Non-expansion States Should Follow Kansas’ Lead

Last week, two states rejected measures to expand Medicaid under Obamacare. The Missouri House voted down a Medicaid expansion. In Kansas, Governor Sam Brownback vetoed legislation passed by the state legislature. The legislature then attempted but failed to override Brownback’s veto.

Medicaid originally existed as a safety net to provide care to children, disabled persons, and pregnant women, but thanks in part to Obamacare, the program has strayed far from its original intent now granting eligibility to low-income able-bodied adults. Initially, the federal government absorbed the entire cost of state’s expansion leading to a flood in enrollment far outpacing initial estimates. However, the federal government’s matching rate will continue to decrease down to 90% by 2020 and shift costs back to already strained state budgets.

As enrollment skyrockets, inevitably Medicaid shifts resources from those whom the program was originally designed to protect to its new beneficiaries that could be in the private market. Enrolling millions of new patients, even as many doctors refuse to take Medicaid patients, adds to the program’s pre-existing structural problems. Handing out useless insurance cards does not ensure positive health care outcomes.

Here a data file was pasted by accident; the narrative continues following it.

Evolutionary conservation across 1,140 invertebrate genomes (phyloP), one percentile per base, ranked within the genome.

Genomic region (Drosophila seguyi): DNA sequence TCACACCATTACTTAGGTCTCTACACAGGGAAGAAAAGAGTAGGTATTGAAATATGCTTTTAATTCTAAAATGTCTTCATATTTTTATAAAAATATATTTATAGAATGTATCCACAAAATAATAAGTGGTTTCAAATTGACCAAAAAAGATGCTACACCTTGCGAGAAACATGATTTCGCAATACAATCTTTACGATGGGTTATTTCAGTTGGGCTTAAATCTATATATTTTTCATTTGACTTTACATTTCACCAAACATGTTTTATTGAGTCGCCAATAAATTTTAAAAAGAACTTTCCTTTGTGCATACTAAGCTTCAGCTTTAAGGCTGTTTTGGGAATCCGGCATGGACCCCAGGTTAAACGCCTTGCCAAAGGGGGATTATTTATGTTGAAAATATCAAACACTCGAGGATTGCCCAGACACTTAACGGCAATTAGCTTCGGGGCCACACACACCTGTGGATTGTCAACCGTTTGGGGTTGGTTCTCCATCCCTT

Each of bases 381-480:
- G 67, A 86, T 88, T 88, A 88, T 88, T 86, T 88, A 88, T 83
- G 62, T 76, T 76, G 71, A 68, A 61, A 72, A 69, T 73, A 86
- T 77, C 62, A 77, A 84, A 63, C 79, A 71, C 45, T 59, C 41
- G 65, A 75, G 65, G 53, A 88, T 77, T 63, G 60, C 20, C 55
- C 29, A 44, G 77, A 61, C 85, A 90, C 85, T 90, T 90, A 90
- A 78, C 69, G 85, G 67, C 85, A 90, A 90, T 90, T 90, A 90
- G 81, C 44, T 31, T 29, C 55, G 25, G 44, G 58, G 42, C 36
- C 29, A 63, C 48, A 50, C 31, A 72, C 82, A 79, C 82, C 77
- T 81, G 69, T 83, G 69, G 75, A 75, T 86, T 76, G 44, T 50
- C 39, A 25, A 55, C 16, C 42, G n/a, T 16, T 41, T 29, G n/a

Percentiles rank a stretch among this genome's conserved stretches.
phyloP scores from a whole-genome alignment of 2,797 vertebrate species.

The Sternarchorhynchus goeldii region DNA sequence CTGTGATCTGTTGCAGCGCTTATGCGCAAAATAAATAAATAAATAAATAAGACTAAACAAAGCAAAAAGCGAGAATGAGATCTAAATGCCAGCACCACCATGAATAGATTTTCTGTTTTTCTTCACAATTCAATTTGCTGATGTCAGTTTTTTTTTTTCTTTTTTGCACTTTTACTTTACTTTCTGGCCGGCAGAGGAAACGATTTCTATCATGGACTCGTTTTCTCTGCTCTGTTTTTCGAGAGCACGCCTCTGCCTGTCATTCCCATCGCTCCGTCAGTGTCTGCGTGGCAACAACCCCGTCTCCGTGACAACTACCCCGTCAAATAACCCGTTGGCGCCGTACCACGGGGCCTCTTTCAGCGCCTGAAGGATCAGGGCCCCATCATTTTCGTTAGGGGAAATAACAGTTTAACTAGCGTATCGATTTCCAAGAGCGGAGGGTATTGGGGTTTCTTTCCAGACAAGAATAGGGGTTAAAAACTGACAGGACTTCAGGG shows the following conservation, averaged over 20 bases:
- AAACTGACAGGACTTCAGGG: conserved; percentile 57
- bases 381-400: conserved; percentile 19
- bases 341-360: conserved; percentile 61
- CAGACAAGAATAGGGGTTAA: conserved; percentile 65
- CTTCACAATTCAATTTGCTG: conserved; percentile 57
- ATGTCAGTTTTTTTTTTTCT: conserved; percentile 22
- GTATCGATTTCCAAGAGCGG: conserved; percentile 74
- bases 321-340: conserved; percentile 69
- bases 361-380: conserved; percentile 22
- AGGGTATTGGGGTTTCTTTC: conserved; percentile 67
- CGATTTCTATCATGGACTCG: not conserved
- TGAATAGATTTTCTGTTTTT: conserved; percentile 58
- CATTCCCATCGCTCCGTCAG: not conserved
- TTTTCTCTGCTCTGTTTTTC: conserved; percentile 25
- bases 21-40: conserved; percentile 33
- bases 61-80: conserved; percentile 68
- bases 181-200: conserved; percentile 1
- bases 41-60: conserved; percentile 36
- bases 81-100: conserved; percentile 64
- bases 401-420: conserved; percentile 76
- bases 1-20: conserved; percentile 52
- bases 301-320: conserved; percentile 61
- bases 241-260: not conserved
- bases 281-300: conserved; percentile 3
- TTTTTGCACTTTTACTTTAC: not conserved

The federal government will not pick up the tab forever, and once that happens, states will be forced to address their dependence on the federal government. Politicians continue to tout expansion as the “right thing” to do, but in reality it is easy for politicians to accept free money now and let someone else worry about the consequences later.

Real compassion necessitates policy solutions that help make health care affordable, strengthen the patient-doctor relationship, and expand access to quality care. Handing out more insurance cards may look politically popular, but states must resist the temptation to expand an unaffordable program that fails to meet patient’s needs.

The eighteen states who have not expanded Medicaid ought to follow Missouri and Kansas’ lead and continue to reject the unsustainable expansion.


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